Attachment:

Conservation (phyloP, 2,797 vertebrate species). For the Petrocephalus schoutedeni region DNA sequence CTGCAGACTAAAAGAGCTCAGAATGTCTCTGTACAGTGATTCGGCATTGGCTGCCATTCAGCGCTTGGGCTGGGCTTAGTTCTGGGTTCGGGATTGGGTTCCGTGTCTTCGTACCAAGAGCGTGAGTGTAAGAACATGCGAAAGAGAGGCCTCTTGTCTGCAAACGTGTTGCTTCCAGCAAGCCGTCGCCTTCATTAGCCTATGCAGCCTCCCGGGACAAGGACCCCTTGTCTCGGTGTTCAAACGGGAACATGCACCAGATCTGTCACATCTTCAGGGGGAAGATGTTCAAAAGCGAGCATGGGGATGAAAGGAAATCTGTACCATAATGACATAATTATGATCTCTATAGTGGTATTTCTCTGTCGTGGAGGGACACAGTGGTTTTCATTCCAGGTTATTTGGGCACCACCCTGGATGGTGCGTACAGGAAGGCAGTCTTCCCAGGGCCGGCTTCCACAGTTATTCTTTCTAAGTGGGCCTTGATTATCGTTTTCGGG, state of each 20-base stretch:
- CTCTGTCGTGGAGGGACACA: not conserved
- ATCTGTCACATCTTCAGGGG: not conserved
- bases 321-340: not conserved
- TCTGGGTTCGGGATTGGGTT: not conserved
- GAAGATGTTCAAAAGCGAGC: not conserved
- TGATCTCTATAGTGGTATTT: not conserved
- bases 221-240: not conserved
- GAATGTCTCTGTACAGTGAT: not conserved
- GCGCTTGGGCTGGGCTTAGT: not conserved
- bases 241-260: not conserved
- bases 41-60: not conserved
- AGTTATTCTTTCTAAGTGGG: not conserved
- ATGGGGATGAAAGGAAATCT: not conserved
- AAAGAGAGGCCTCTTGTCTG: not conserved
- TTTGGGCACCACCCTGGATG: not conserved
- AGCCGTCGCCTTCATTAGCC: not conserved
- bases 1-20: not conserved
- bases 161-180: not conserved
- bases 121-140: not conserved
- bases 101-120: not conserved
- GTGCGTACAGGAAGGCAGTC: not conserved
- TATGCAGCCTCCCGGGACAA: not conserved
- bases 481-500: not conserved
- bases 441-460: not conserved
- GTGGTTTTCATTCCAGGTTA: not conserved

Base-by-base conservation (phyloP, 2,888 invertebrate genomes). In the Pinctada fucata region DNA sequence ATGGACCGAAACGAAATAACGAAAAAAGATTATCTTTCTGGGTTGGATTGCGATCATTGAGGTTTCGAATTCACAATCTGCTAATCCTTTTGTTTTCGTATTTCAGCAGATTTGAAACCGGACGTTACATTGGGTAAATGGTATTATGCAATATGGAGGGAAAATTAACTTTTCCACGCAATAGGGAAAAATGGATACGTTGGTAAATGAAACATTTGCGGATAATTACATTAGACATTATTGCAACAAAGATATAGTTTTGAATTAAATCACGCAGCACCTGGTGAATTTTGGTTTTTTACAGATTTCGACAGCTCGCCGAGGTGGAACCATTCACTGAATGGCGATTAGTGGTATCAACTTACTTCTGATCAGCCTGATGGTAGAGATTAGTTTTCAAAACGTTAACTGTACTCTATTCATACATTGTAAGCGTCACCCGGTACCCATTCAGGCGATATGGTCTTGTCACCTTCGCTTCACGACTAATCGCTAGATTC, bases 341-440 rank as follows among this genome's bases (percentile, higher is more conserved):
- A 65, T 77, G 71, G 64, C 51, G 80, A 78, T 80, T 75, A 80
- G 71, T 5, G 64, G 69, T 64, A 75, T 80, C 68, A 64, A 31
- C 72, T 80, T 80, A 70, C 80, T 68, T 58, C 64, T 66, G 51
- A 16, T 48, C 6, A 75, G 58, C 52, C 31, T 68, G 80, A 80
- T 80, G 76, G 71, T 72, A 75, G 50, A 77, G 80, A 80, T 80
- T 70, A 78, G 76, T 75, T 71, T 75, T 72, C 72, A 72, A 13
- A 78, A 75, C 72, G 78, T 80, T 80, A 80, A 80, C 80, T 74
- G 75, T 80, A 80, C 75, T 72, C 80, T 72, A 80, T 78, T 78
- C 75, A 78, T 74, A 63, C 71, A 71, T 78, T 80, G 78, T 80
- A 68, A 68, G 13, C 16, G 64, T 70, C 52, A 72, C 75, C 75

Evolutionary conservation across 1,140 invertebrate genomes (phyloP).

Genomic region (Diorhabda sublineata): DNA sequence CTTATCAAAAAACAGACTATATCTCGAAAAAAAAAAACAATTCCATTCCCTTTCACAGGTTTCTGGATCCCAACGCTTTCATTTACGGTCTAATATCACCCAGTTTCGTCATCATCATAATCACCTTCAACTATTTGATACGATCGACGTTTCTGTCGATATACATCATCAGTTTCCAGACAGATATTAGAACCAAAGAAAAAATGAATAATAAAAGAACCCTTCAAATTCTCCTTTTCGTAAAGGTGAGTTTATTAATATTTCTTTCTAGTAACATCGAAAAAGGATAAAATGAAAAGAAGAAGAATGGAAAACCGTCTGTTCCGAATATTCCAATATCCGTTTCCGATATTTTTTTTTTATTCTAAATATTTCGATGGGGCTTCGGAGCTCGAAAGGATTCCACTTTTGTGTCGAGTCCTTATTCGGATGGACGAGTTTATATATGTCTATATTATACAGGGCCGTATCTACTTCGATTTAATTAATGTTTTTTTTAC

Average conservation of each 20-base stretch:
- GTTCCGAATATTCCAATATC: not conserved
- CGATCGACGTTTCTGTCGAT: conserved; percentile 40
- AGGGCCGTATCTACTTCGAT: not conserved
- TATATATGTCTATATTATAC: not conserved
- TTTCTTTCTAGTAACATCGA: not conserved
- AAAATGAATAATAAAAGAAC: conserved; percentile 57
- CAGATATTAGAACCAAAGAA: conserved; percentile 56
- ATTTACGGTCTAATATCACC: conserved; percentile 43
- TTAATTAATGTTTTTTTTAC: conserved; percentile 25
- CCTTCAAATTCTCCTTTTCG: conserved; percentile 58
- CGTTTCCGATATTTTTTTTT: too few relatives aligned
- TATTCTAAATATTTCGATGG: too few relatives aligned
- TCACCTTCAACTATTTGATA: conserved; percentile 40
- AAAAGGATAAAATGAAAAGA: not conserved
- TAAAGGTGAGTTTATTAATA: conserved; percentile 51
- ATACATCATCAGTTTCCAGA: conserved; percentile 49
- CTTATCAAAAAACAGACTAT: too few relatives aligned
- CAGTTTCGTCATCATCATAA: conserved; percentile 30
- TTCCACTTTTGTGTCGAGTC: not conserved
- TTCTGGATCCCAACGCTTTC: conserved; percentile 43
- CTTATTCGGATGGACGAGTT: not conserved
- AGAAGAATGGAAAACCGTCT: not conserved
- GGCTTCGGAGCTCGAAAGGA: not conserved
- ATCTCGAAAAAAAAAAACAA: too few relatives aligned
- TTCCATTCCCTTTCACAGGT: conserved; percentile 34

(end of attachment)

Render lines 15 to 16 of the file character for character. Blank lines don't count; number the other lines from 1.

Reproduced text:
- AAAGAGAGGCCTCTTGTCTG: not conserved
- TTTGGGCACCACCCTGGATG: not conserved